Sykacek, Peter, Roberts, Stephen J.

This paper proposes an approach to classification of adjacent segments of a time series as being either of classes. We use a hierarchical model that consists of a feature extraction stage and a generative classifier which is built on top of these features. Such two stage approaches are often used in signal and image processing. The novel part of our work is that we link these stages probabilistically by using a latent feature space. To use one joint model is a Bayesian requirement, which has the advantage to fuse information according to its certainty.

Sykacek, Peter, Roberts, Stephen J.

The autoregression integrated moving average model or ARIMA model can seem intimidating to beginners. A good way to pull back the curtain in the method is to to use a trained model to make predictions manually. This demonstrates that ARIMA is a linear regression model at its core. Making manual predictions with a fit ARIMA models may also be a requirement in your project, meaning that you can save the coefficients from the fit model and use them as configuration in your own code to make predictions without the need for heavy Python libraries in a production environment. In this tutorial, you will discover how to make manual predictions with a trained ARIMA model in Python.

Chen, Xi, Wang, Hongzhi, Wei, Yanjie, Li, Jianzhong, Gao, Hong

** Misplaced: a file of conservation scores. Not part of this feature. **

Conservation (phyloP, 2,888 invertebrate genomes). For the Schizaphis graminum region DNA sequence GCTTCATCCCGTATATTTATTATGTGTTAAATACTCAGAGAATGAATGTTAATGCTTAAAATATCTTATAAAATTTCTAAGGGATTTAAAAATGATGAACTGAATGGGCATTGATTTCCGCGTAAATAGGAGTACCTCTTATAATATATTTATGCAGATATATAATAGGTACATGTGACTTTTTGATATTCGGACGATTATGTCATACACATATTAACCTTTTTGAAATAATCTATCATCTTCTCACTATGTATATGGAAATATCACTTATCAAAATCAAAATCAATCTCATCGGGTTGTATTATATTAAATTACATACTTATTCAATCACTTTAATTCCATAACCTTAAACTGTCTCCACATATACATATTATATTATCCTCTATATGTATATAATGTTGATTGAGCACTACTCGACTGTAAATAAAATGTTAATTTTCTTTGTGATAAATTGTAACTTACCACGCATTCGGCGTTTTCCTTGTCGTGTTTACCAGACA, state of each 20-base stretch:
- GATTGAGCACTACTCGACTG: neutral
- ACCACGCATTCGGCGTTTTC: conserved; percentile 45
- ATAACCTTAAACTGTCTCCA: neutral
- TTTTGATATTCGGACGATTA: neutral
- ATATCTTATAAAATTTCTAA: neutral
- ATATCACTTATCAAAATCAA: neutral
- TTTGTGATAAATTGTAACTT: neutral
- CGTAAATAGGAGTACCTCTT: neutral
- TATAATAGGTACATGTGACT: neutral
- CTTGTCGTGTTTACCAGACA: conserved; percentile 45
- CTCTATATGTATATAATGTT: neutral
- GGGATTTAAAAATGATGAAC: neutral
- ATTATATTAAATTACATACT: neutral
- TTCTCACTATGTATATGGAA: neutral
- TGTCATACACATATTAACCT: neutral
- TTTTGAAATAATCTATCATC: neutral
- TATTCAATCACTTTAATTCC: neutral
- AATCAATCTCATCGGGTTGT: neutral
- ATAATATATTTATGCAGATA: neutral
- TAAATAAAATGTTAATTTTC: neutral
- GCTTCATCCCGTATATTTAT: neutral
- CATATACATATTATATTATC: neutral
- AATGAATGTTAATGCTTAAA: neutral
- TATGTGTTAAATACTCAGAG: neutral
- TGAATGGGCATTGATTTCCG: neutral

Time series prediction with missing values is an important problem of time series analysis since complete data is usually hard to obtain in many real-world applications. To model the generation of time series, autoregressive (AR) model is a basic and widely used one, which assumes that each observation in the time series is a noisy linear combination of some previous observations along with a constant shift. To tackle the problem of prediction with missing values, a number of methods were proposed based on various data models. For real application scenarios, how do these methods perform over different types of time series with different levels of data missing remains to be investigated. In this paper, we focus on online methods for AR-model-based time series prediction with missing values. We adapted five mainstream methods to fit in such a scenario. We make detailed discussion on each of them by introducing their core ideas about how to estimate the AR coefficients and their different strategies to deal with missing values. We also present algorithmic implementations for better understanding. In order to comprehensively evaluate these methods and do the comparison, we conduct experiments with various configurations of relative parameters over both synthetic and real data. From the experimental results, we derived several noteworthy conclusions and shows that imputation is a simple but reliable strategy to handle missing values in online prediction tasks.

Ghalebi, Elahe, Mirzasoleiman, Baharan, Grosu, Radu, Leskovec, Jure

Can evolving networks be inferred and modeled without directly observing their nodes and edges? In many applications, the edges of a dynamic network might not be observed, but one can observe the dynamics of stochastic cascading processes (e.g., information diffusion, virus propagation) occurring over the unobserved network. While there have been efforts to infer networks based on such data, providing a generative probabilistic model that is able to identify the underlying time-varying network remains an open question. Here we consider the problem of inferring generative dynamic network models based on network cascade diffusion data. We propose a novel framework for providing a non-parametric dynamic network model---based on a mixture of coupled hierarchical Dirichlet processes---based on data capturing cascade node infection times.